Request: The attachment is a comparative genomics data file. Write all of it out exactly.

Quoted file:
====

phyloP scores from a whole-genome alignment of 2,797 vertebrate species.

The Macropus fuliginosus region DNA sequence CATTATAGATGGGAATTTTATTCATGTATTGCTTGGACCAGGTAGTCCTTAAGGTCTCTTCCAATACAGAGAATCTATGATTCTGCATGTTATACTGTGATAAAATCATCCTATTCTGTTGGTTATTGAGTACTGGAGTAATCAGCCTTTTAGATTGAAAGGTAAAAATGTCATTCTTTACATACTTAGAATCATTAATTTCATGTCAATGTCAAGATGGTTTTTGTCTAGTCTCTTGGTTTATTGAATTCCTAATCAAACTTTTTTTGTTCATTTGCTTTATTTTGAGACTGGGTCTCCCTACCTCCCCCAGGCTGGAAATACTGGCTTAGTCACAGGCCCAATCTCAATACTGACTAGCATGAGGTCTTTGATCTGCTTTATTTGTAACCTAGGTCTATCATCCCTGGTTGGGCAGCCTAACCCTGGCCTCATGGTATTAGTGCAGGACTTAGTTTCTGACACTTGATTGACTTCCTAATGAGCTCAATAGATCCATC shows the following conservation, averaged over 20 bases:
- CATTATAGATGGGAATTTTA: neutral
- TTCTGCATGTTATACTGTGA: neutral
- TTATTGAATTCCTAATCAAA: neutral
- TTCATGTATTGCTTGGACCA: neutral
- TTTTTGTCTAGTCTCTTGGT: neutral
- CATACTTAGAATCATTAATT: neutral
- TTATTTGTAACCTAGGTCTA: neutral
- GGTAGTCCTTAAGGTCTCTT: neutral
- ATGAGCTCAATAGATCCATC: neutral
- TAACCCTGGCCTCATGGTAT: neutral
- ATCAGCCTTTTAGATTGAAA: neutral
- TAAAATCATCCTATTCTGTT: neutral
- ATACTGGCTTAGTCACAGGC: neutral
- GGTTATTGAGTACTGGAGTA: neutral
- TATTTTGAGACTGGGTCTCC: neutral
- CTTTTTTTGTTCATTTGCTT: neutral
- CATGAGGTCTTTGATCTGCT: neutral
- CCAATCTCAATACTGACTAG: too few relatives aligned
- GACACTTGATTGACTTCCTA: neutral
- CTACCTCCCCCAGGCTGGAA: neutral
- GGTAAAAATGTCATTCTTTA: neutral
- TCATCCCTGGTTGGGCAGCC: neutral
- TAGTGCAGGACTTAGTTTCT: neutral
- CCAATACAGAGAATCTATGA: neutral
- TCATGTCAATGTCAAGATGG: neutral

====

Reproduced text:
phyloP scores from a whole-genome alignment of 2,797 vertebrate species.

The Macropus fuliginosus region DNA sequence CATTATAGATGGGAATTTTATTCATGTATTGCTTGGACCAGGTAGTCCTTAAGGTCTCTTCCAATACAGAGAATCTATGATTCTGCATGTTATACTGTGATAAAATCATCCTATTCTGTTGGTTATTGAGTACTGGAGTAATCAGCCTTTTAGATTGAAAGGTAAAAATGTCATTCTTTACATACTTAGAATCATTAATTTCATGTCAATGTCAAGATGGTTTTTGTCTAGTCTCTTGGTTTATTGAATTCCTAATCAAACTTTTTTTGTTCATTTGCTTTATTTTGAGACTGGGTCTCCCTACCTCCCCCAGGCTGGAAATACTGGCTTAGTCACAGGCCCAATCTCAATACTGACTAGCATGAGGTCTTTGATCTGCTTTATTTGTAACCTAGGTCTATCATCCCTGGTTGGGCAGCCTAACCCTGGCCTCATGGTATTAGTGCAGGACTTAGTTTCTGACACTTGATTGACTTCCTAATGAGCTCAATAGATCCATC shows the following conservation, averaged over 20 bases:
- CATTATAGATGGGAATTTTA: neutral
- TTCTGCATGTTATACTGTGA: neutral
- TTATTGAATTCCTAATCAAA: neutral
- TTCATGTATTGCTTGGACCA: neutral
- TTTTTGTCTAGTCTCTTGGT: neutral
- CATACTTAGAATCATTAATT: neutral
- TTATTTGTAACCTAGGTCTA: neutral
- GGTAGTCCTTAAGGTCTCTT: neutral
- ATGAGCTCAATAGATCCATC: neutral
- TAACCCTGGCCTCATGGTAT: neutral
- ATCAGCCTTTTAGATTGAAA: neutral
- TAAAATCATCCTATTCTGTT: neutral
- ATACTGGCTTAGTCACAGGC: neutral
- GGTTATTGAGTACTGGAGTA: neutral
- TATTTTGAGACTGGGTCTCC: neutral
- CTTTTTTTGTTCATTTGCTT: neutral
- CATGAGGTCTTTGATCTGCT: neutral
- CCAATCTCAATACTGACTAG: too few relatives aligned
- GACACTTGATTGACTTCCTA: neutral
- CTACCTCCCCCAGGCTGGAA: neutral
- GGTAAAAATGTCATTCTTTA: neutral
- TCATCCCTGGTTGGGCAGCC: neutral
- TAGTGCAGGACTTAGTTTCT: neutral
- CCAATACAGAGAATCTATGA: neutral
- TCATGTCAATGTCAAGATGG: neutral